Iran Human RightsCanada pushes for adoption of UN resolution on human...

Canada pushes for adoption of UN resolution on human rights in Iran


Canadian Press: Canada has introduced a UN resolution expressing concerns over the violation of human rights in Iran, Foreign Affairs Minister Pierre Pettigrew said Tuesday. Canadian Press

UNITED NATIONS (CP) – Canada has introduced a UN resolution expressing concerns over the violation of human rights in Iran, Foreign Affairs Minister Pierre Pettigrew said Tuesday.

The General Assembly is expected to vote on it this week, perhaps as early as Wednesday. The resolution, co-sponsored by 38 other countries, calls upon the Iranian government to abide by its international obligations on human rights, Pettigrew said in a news release.

It wants Iran to being about improvements in many areas, including independence of the judiciary, intimidation and persecution of defence lawyers and legal defenders, arbitrary detentions, freedom of expression, freedom of the media, the treatment of women, the treatment of persons belonging to religious and ethnic minorities and the execution of persons under age 18.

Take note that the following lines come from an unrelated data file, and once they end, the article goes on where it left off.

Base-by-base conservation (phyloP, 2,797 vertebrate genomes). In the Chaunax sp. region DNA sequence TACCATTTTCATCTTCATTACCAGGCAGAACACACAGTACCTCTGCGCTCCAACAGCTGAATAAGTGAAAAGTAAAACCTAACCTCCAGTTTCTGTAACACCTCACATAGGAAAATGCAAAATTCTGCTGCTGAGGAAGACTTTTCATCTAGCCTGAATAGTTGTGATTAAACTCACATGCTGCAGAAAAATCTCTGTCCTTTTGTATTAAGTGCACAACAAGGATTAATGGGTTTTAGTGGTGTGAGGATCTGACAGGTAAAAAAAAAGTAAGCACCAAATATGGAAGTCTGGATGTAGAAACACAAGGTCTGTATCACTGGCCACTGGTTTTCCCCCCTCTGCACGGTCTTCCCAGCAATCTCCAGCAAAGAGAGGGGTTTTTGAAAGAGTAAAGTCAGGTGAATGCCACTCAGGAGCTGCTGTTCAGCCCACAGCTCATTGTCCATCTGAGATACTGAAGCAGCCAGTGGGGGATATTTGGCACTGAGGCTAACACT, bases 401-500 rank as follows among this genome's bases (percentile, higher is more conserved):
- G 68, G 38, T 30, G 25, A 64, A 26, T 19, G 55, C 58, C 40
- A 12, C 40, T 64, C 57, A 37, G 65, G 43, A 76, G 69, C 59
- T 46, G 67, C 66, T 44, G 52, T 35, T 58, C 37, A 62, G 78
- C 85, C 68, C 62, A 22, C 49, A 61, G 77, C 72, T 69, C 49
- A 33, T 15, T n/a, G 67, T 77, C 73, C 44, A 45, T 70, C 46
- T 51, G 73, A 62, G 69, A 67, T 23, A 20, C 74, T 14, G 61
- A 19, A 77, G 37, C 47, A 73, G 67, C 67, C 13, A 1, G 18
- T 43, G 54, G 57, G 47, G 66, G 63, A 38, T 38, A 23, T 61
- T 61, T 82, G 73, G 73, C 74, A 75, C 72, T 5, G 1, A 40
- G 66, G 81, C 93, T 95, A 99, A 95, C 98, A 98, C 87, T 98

“We have carefully followed the situation in Iran during the past year and we believe there has been a marked deterioration in the government’s performance in protecting the human rights and fundamental freedoms of its people,” Pettigrew said.

“Positive developments in 2005 have been sparse and the lack of progress and action by the government of Iran is cause for serious concern.”

Canada’s relations with Iran have declined rapidly over the death of Montreal photojournalist Zahra Kazemi.

Kazemi died in an Iranian jail in July 2003, about three weeks after being detained for taking photographs outside a Tehran prison during anti-government protests. Lawyers for her family say she was beaten to death.

Iranian authorities initially said she died of a stroke, but a commission appointed by Iran’s president found she died of a fractured skull and brain hemorrhage caused by the impact of a hard object.

Iran’s judiciary charged a low-ranking intelligence official, Reza Ahmadi, with unintentionally killing her during interrogation. Ahmadi was cleared of the charge at trial last July, with the court citing a lack of evidence.

Iran has rejected calls for a new inquiry and turned down requests for an international forensic team to examine the body.

Last December, Canada was a main sponsor of a UN resolution on the human rights situation in Iran. It called for the matter to be re-examined this fall at the General Assembly.

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